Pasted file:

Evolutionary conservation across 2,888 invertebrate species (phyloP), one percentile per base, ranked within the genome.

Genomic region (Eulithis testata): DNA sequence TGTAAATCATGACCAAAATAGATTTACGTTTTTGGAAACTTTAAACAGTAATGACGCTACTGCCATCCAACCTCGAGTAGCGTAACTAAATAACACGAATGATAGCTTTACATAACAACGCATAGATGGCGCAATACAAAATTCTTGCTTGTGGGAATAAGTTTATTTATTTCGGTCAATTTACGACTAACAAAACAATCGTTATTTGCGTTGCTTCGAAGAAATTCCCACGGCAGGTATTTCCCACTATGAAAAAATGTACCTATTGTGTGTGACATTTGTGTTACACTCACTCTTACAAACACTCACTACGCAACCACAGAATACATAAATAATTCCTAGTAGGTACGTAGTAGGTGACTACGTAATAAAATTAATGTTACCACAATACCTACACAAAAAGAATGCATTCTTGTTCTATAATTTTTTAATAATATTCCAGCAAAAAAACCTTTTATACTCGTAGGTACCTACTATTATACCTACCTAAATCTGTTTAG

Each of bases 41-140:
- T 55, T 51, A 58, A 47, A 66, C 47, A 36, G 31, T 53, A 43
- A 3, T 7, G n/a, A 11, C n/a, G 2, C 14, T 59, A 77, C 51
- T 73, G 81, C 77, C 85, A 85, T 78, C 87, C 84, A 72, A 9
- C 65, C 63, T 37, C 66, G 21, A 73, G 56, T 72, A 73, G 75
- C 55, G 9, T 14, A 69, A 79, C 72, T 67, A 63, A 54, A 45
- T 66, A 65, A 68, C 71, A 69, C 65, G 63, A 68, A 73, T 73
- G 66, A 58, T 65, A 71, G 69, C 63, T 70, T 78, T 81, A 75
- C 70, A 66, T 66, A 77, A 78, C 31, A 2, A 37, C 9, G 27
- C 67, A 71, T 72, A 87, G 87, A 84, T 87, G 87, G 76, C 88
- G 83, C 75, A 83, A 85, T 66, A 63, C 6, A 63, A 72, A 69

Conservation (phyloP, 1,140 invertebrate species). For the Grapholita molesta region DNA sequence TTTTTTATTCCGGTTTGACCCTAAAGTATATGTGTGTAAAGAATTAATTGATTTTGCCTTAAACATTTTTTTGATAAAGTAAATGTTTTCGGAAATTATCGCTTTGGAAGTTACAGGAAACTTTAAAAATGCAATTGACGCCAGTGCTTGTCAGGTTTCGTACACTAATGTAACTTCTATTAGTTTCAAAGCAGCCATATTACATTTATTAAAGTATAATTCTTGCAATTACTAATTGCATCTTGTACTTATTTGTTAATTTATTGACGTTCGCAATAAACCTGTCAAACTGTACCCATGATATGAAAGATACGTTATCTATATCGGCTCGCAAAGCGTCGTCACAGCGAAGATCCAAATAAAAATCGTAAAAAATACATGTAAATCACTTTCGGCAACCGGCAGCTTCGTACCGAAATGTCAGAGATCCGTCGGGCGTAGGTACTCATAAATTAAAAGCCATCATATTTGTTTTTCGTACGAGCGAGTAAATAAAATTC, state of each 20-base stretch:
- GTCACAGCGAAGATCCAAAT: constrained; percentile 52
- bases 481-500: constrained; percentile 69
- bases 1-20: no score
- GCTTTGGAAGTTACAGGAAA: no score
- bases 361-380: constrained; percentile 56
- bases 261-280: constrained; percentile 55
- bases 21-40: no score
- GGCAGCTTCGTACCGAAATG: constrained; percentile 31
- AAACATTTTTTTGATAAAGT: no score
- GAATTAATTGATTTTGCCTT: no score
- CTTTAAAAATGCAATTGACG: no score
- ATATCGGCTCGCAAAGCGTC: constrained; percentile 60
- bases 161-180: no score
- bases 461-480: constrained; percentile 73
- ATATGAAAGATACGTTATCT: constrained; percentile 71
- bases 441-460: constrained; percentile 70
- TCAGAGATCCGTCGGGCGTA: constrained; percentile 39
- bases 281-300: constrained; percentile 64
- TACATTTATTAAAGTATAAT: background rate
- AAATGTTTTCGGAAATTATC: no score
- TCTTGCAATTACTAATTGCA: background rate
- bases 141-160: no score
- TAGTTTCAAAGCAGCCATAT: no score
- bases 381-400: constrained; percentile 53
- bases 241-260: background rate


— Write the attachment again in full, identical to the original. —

Evolutionary conservation across 2,888 invertebrate species (phyloP), one percentile per base, ranked within the genome.

Genomic region (Eulithis testata): DNA sequence TGTAAATCATGACCAAAATAGATTTACGTTTTTGGAAACTTTAAACAGTAATGACGCTACTGCCATCCAACCTCGAGTAGCGTAACTAAATAACACGAATGATAGCTTTACATAACAACGCATAGATGGCGCAATACAAAATTCTTGCTTGTGGGAATAAGTTTATTTATTTCGGTCAATTTACGACTAACAAAACAATCGTTATTTGCGTTGCTTCGAAGAAATTCCCACGGCAGGTATTTCCCACTATGAAAAAATGTACCTATTGTGTGTGACATTTGTGTTACACTCACTCTTACAAACACTCACTACGCAACCACAGAATACATAAATAATTCCTAGTAGGTACGTAGTAGGTGACTACGTAATAAAATTAATGTTACCACAATACCTACACAAAAAGAATGCATTCTTGTTCTATAATTTTTTAATAATATTCCAGCAAAAAAACCTTTTATACTCGTAGGTACCTACTATTATACCTACCTAAATCTGTTTAG

Each of bases 41-140:
- T 55, T 51, A 58, A 47, A 66, C 47, A 36, G 31, T 53, A 43
- A 3, T 7, G n/a, A 11, C n/a, G 2, C 14, T 59, A 77, C 51
- T 73, G 81, C 77, C 85, A 85, T 78, C 87, C 84, A 72, A 9
- C 65, C 63, T 37, C 66, G 21, A 73, G 56, T 72, A 73, G 75
- C 55, G 9, T 14, A 69, A 79, C 72, T 67, A 63, A 54, A 45
- T 66, A 65, A 68, C 71, A 69, C 65, G 63, A 68, A 73, T 73
- G 66, A 58, T 65, A 71, G 69, C 63, T 70, T 78, T 81, A 75
- C 70, A 66, T 66, A 77, A 78, C 31, A 2, A 37, C 9, G 27
- C 67, A 71, T 72, A 87, G 87, A 84, T 87, G 87, G 76, C 88
- G 83, C 75, A 83, A 85, T 66, A 63, C 6, A 63, A 72, A 69

Conservation (phyloP, 1,140 invertebrate species). For the Grapholita molesta region DNA sequence TTTTTTATTCCGGTTTGACCCTAAAGTATATGTGTGTAAAGAATTAATTGATTTTGCCTTAAACATTTTTTTGATAAAGTAAATGTTTTCGGAAATTATCGCTTTGGAAGTTACAGGAAACTTTAAAAATGCAATTGACGCCAGTGCTTGTCAGGTTTCGTACACTAATGTAACTTCTATTAGTTTCAAAGCAGCCATATTACATTTATTAAAGTATAATTCTTGCAATTACTAATTGCATCTTGTACTTATTTGTTAATTTATTGACGTTCGCAATAAACCTGTCAAACTGTACCCATGATATGAAAGATACGTTATCTATATCGGCTCGCAAAGCGTCGTCACAGCGAAGATCCAAATAAAAATCGTAAAAAATACATGTAAATCACTTTCGGCAACCGGCAGCTTCGTACCGAAATGTCAGAGATCCGTCGGGCGTAGGTACTCATAAATTAAAAGCCATCATATTTGTTTTTCGTACGAGCGAGTAAATAAAATTC, state of each 20-base stretch:
- GTCACAGCGAAGATCCAAAT: constrained; percentile 52
- bases 481-500: constrained; percentile 69
- bases 1-20: no score
- GCTTTGGAAGTTACAGGAAA: no score
- bases 361-380: constrained; percentile 56
- bases 261-280: constrained; percentile 55
- bases 21-40: no score
- GGCAGCTTCGTACCGAAATG: constrained; percentile 31
- AAACATTTTTTTGATAAAGT: no score
- GAATTAATTGATTTTGCCTT: no score
- CTTTAAAAATGCAATTGACG: no score
- ATATCGGCTCGCAAAGCGTC: constrained; percentile 60
- bases 161-180: no score
- bases 461-480: constrained; percentile 73
- ATATGAAAGATACGTTATCT: constrained; percentile 71
- bases 441-460: constrained; percentile 70
- TCAGAGATCCGTCGGGCGTA: constrained; percentile 39
- bases 281-300: constrained; percentile 64
- TACATTTATTAAAGTATAAT: background rate
- AAATGTTTTCGGAAATTATC: no score
- TCTTGCAATTACTAATTGCA: background rate
- bases 141-160: no score
- TAGTTTCAAAGCAGCCATAT: no score
- bases 381-400: constrained; percentile 53
- bases 241-260: background rate